25 June 2012 - The Rio+20 event `Green Innovation in Tourism´,
co-hosted by the Organisation for Economic Co-operation and Development (OECD), the United Nations Environment Programme (UNEP), and the World Tourism Organization (UNWTO) with the support of the Brazilian hosts gathered together 300 international tourism experts to examine the benefits of a more sustainable global tourism sector.
“The definition of competitiveness in tourism is closely linked with three objectives: development, inclusion and conservation,” said the Minister of Tourism of Brazil, Gastão Dias Vieira, opening the `Green Innovation in Tourism´ event. “There can be no economic growth in tourism without sustainability, without conservation of natural resources and without incentives to citizenship”.
The Smart Move campaign perfectly embodies this objectives, as buses and coaches offer an optimal solution to most mobility challenges facing modern societies, including climate change, road safety, connectivity, social inclusion and congestion, while giving back to communities with billions of day excursions, weekend and educational trips, plus vacation trips to all kind of destinations that provide essential income for many tourist towns and remote sites as well as millions of jobs.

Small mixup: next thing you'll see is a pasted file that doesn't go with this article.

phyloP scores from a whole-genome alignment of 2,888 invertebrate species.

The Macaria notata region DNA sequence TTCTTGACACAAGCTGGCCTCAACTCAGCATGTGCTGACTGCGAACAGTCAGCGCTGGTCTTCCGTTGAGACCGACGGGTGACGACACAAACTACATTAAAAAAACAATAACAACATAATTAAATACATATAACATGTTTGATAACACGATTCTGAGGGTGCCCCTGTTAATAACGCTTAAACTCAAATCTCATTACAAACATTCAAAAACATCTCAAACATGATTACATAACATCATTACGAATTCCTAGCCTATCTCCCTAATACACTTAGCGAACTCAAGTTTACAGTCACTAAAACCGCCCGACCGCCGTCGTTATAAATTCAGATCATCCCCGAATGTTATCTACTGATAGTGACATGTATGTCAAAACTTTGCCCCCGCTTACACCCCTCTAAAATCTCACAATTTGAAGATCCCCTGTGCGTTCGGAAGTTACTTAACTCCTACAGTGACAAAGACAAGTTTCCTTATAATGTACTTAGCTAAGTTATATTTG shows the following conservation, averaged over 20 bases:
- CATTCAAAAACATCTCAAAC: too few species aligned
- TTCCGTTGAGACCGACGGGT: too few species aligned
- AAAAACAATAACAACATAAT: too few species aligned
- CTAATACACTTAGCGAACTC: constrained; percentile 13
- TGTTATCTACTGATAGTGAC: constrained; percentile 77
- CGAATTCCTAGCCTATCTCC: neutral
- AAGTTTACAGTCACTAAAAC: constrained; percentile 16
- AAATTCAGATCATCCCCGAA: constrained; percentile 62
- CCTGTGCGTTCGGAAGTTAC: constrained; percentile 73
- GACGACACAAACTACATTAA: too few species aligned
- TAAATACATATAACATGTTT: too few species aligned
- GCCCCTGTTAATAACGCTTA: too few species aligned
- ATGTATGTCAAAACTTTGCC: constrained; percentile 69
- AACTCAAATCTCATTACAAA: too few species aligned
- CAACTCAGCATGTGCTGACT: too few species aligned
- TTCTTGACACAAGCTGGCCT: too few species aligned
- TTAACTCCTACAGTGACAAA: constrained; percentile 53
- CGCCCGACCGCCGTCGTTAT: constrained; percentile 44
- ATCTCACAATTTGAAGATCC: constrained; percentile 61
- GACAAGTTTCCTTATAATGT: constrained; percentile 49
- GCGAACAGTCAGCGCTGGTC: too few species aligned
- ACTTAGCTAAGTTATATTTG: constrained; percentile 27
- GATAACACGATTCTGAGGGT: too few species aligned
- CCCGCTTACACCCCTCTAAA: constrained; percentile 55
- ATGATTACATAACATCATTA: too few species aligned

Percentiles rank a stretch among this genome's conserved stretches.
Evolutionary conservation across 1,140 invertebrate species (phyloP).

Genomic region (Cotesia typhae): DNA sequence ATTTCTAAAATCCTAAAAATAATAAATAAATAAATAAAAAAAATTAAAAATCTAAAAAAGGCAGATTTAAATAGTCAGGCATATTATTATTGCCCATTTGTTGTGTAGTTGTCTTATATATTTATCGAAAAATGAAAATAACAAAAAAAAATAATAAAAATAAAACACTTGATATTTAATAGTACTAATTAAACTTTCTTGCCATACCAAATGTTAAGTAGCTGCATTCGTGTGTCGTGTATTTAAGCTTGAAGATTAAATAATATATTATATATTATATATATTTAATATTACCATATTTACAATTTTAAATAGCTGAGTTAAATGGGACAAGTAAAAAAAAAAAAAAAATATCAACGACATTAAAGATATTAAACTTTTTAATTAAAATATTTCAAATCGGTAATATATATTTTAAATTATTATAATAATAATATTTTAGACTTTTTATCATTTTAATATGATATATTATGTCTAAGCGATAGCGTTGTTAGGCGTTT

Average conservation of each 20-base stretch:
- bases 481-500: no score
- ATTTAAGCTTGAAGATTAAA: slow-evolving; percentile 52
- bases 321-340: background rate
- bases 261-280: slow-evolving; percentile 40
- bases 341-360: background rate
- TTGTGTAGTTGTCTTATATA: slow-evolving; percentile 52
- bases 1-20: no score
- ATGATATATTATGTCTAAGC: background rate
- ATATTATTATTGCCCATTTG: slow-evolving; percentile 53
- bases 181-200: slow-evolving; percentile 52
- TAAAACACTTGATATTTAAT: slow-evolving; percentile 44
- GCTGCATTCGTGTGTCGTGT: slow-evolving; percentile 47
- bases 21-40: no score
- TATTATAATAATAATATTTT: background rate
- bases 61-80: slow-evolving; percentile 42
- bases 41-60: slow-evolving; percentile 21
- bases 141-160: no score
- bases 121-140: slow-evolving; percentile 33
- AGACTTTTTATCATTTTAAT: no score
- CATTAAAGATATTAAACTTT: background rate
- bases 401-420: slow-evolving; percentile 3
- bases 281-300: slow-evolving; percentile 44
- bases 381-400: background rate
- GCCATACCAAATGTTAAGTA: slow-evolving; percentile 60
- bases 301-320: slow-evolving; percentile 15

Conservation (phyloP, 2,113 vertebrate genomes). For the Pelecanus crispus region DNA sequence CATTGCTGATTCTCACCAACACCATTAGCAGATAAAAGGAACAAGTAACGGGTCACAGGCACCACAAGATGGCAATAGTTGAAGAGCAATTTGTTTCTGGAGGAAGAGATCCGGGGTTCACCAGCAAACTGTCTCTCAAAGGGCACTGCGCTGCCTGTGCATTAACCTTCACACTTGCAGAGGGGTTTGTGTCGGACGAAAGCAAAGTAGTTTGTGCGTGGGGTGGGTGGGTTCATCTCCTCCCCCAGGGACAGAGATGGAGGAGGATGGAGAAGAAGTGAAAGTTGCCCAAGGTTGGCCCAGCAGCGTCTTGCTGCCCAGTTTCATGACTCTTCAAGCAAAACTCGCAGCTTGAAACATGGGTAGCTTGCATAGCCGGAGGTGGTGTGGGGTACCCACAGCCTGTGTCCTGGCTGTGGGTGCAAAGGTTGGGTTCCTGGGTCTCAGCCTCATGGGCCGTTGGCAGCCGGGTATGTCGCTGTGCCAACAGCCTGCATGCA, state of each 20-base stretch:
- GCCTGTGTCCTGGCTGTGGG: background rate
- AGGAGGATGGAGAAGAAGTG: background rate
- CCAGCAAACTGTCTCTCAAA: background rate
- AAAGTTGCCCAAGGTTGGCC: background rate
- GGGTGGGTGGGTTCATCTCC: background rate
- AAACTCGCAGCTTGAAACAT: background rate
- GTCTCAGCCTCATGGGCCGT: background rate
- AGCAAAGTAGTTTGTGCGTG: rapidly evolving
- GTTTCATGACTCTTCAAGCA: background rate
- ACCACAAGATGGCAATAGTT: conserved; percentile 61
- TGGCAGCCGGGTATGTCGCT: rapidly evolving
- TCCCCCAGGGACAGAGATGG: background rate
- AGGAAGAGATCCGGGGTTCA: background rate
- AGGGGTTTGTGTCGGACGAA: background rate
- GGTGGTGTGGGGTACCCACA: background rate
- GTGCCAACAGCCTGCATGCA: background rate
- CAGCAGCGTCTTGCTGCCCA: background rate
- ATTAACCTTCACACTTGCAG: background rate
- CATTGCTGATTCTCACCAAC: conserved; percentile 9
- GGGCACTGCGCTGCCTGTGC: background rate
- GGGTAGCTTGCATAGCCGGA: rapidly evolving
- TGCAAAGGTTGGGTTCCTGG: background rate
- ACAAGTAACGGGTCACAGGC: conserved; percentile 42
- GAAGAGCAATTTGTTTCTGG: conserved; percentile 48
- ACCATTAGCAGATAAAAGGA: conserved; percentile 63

Event organizers themselves have chosen buses and coaches as the preferred RIO+20 transport mode, for obvious environmental, flexibility, capacity and safety purposes.
The event highlighted that shifts in tourism practices can produce major benefits, stimulating change towards greater sustainability within the tourism and related sectors. Presentations demonstrated that an increased focus on sustainability - in particular, green innovation, can lead to more jobs and reduce environmental impacts, cutting costs and increasing competitive advantages for companies and destinations while enhancing the visitor experience.
Alain Dupeyras, Head of the Tourism Unit, OECD Centre for Entrepreneurship, said “A more strategic approach to fostering green innovation in tourism will require greater policy co-ordination, for example, to improve access to finance that supports the green innovation efforts of small and medium enterprises”.
“Being green is often associated with increased costs for businesses. However, the essence of innovation is to identify least cost opportunities and solutions, decoupling tourism growth from resource use and environmental impacts and using resources more efficiently. Green innovation in tourism can improve existing business models, leading to positive results to companies, customers, public authorities and local communities through job creation and better living conditions” said Arab Hoballah, UNEP Chief of Sustainable Consumption and Production Branch.
Márcio Favilla, UNWTO Executive Director for Competitiveness, External Relations and Partnerships said “With one billion international tourists expected to travel in 2012, it is more important than ever that we support green innovation as a catalyst of tourism’s sustainable growth.”